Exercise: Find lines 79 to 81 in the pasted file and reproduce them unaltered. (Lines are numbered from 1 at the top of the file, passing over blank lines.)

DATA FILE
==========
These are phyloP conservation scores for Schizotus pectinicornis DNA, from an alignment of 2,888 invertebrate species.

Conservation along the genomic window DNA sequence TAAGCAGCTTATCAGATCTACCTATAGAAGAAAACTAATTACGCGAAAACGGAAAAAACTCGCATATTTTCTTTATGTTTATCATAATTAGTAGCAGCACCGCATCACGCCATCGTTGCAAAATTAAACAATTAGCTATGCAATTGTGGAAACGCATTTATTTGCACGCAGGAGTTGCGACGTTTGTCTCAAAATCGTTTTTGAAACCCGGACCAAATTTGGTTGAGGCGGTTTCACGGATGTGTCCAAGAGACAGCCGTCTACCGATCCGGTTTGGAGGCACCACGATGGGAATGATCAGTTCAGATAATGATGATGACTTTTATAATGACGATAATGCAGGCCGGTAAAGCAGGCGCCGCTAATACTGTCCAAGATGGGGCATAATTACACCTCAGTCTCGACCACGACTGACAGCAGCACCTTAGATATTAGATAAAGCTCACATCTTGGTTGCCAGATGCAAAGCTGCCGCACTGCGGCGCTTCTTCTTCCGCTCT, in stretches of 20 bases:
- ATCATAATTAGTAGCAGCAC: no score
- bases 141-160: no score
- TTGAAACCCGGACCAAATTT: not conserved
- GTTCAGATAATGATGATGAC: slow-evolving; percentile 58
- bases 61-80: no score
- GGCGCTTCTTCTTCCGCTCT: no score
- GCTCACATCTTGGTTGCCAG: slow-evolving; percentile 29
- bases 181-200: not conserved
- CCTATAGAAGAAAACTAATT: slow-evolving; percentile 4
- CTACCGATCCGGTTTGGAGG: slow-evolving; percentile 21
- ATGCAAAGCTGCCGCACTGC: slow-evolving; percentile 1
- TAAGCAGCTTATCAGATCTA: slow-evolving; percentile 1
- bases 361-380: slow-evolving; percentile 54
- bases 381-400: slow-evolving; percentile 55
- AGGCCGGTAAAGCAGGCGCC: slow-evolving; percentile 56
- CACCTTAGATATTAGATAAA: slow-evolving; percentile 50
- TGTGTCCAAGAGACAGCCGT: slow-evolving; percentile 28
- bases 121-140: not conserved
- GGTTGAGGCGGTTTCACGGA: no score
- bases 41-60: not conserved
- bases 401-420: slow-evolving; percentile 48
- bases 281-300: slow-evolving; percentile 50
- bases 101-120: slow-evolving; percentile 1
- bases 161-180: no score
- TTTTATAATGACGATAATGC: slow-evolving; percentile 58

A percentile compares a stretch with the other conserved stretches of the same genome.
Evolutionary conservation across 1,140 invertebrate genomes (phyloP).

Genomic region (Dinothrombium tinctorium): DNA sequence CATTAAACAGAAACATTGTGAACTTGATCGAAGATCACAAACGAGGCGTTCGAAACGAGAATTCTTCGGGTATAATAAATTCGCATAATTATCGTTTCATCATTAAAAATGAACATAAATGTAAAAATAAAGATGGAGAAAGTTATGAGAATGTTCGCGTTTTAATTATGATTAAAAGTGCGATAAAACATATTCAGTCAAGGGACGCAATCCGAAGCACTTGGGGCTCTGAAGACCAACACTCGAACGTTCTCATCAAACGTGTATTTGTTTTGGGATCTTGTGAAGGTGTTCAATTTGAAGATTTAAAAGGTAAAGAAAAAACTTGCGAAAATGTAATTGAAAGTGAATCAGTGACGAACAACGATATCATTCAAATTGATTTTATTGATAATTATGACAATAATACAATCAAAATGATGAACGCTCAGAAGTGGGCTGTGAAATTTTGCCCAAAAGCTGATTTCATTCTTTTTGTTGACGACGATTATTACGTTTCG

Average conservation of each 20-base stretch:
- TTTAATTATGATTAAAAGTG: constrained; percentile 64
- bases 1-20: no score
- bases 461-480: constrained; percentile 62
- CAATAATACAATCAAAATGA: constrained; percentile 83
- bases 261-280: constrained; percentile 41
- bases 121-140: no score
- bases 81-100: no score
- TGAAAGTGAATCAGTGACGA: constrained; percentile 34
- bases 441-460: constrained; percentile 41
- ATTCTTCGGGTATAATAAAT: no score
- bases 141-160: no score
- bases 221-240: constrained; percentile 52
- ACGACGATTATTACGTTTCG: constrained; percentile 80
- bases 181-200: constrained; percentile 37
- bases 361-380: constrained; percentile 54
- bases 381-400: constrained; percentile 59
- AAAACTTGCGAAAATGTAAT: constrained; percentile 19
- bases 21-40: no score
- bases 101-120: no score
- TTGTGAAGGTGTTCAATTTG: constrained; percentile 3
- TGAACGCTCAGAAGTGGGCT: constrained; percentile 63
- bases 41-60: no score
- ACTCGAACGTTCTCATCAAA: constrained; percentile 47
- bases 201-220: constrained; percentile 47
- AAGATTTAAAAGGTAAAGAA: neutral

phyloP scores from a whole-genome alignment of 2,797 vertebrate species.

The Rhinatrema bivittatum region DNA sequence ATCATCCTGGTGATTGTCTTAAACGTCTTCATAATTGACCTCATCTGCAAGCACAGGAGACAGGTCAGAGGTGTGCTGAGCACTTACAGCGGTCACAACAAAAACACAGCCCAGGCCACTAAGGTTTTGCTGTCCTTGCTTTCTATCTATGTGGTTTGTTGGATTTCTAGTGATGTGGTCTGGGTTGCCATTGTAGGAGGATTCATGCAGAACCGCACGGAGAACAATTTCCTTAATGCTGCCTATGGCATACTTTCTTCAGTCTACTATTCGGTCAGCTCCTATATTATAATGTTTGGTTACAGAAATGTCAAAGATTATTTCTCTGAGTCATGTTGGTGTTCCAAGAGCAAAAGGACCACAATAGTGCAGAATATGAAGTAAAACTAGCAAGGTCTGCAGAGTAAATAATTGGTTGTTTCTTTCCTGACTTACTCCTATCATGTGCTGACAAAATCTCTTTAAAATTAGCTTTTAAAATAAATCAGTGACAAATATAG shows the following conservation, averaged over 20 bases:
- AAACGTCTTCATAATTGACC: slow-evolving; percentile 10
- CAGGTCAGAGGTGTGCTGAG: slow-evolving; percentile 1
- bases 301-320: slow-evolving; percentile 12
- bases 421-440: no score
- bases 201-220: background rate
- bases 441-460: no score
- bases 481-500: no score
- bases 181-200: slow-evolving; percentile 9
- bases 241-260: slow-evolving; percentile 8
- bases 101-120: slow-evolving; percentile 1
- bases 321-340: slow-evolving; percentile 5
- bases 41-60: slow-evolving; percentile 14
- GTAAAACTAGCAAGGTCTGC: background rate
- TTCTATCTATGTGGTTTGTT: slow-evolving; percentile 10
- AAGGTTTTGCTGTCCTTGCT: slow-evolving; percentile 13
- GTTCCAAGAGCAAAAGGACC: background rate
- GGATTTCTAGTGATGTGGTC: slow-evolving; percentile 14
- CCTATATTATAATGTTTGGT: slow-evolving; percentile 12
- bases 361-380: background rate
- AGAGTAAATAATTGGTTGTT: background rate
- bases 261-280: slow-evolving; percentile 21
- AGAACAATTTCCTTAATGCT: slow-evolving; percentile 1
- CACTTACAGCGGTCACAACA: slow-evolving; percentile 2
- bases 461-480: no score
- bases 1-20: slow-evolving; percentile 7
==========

- bases 261-280: slow-evolving; percentile 21
- AGAACAATTTCCTTAATGCT: slow-evolving; percentile 1
- CACTTACAGCGGTCACAACA: slow-evolving; percentile 2